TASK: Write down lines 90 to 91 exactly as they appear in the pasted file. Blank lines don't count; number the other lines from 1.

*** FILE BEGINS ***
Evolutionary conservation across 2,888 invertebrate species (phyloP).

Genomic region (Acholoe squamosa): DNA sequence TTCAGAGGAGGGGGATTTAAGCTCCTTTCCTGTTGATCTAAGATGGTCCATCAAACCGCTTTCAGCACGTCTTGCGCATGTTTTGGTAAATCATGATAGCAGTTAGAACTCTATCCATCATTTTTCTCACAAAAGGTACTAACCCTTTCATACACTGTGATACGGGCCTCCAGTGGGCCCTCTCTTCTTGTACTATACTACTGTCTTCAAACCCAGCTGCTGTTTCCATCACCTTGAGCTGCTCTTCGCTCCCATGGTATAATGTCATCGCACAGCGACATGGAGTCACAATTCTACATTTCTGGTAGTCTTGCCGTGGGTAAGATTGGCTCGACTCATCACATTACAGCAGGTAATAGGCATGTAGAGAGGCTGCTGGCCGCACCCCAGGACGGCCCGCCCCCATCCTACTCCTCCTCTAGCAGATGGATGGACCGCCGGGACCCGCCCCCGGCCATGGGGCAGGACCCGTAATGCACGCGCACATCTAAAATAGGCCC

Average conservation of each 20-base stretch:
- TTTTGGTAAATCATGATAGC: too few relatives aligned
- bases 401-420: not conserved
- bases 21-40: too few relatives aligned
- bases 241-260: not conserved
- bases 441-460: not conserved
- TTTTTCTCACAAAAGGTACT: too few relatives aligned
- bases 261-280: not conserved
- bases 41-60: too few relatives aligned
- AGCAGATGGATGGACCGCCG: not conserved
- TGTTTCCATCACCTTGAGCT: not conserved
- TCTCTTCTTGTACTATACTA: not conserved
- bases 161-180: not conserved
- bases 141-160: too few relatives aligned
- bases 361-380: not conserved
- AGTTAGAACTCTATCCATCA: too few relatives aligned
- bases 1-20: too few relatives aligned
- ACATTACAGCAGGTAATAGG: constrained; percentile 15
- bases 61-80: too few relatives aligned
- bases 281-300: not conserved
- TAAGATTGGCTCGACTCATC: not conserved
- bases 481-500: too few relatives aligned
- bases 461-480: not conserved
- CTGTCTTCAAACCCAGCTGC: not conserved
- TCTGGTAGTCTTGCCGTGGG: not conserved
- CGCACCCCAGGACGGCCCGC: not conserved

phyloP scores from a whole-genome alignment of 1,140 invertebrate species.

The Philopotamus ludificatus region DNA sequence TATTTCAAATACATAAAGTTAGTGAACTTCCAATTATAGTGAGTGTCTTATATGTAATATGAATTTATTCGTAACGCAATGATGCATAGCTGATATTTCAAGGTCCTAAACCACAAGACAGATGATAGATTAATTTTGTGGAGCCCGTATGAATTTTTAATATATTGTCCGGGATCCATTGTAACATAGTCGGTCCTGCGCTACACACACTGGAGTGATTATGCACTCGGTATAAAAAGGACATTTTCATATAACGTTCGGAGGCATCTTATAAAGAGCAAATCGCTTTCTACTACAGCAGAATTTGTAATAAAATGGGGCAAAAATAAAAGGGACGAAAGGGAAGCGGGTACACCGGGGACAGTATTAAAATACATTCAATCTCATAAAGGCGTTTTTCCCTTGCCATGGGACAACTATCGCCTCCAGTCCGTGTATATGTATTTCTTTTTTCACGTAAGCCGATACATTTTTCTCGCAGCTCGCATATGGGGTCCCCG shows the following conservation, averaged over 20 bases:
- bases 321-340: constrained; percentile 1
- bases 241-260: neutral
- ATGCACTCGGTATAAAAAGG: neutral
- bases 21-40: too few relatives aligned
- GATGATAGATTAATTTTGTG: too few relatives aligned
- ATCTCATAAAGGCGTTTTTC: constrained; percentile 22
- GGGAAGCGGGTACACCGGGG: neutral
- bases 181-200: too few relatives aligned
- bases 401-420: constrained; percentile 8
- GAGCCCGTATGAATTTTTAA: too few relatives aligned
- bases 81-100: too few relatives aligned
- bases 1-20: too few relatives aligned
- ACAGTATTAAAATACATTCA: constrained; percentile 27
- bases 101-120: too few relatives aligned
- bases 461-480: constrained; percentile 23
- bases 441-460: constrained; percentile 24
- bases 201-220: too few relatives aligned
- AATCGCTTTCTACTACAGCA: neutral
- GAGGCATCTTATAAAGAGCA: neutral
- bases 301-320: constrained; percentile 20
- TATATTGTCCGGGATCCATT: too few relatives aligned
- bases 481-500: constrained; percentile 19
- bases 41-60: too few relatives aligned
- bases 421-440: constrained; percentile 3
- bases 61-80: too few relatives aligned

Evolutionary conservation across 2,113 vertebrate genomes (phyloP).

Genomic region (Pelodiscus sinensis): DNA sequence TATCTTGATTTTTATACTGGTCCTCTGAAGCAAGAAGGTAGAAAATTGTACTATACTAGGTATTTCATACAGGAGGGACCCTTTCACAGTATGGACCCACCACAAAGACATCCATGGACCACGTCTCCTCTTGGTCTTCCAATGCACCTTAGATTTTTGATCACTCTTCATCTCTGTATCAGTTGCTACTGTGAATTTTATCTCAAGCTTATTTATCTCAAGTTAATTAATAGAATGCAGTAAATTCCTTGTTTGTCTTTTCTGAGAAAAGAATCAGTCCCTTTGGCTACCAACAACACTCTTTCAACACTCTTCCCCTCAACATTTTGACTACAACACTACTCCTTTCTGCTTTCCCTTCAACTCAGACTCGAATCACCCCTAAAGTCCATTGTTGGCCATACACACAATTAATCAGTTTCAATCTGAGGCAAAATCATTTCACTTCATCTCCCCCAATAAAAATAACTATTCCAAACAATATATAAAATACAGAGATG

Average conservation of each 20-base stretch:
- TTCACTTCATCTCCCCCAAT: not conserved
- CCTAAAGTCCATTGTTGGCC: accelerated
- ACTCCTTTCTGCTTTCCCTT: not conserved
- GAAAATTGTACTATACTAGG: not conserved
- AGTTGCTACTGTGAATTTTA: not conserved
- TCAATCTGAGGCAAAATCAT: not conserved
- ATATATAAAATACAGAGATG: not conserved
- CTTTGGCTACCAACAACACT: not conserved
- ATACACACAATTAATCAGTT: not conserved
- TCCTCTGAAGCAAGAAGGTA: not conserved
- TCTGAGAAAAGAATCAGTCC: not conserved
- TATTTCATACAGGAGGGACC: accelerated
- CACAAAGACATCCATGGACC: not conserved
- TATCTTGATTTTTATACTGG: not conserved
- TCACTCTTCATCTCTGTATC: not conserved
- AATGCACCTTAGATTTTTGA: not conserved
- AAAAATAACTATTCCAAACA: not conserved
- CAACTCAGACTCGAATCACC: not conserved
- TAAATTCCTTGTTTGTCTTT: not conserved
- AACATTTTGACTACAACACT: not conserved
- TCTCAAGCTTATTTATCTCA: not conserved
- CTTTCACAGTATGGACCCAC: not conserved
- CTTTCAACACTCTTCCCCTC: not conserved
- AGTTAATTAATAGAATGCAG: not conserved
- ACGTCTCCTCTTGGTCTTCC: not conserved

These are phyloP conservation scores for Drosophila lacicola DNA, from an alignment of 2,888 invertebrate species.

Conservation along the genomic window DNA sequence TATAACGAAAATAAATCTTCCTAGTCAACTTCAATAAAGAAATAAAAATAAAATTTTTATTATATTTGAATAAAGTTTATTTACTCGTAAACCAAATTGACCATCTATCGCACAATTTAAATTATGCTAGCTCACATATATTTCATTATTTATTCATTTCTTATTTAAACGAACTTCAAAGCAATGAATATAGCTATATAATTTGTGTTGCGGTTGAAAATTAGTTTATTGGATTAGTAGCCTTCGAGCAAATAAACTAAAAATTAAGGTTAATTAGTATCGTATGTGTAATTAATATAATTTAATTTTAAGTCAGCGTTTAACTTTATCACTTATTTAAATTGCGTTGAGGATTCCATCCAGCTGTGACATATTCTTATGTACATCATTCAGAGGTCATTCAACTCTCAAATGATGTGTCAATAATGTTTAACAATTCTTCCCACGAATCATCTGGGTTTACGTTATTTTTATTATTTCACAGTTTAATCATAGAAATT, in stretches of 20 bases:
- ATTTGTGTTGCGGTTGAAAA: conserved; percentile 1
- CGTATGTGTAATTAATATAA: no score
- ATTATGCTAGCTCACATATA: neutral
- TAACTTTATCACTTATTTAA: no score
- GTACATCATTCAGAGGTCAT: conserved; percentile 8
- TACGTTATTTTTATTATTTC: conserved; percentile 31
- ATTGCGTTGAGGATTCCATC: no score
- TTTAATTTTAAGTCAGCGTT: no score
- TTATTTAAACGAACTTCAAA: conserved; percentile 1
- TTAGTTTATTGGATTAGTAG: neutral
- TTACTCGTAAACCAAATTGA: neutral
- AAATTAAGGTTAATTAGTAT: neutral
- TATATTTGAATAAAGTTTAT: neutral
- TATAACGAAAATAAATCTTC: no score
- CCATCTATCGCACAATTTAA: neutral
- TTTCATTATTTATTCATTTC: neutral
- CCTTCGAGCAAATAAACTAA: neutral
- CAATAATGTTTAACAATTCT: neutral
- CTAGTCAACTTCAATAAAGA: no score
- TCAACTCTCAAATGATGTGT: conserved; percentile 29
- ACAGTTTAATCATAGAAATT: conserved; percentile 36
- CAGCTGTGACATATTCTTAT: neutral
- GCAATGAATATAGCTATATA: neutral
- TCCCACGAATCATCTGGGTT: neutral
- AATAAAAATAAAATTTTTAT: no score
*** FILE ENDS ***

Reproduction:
- GTACATCATTCAGAGGTCAT: conserved; percentile 8
- TACGTTATTTTTATTATTTC: conserved; percentile 31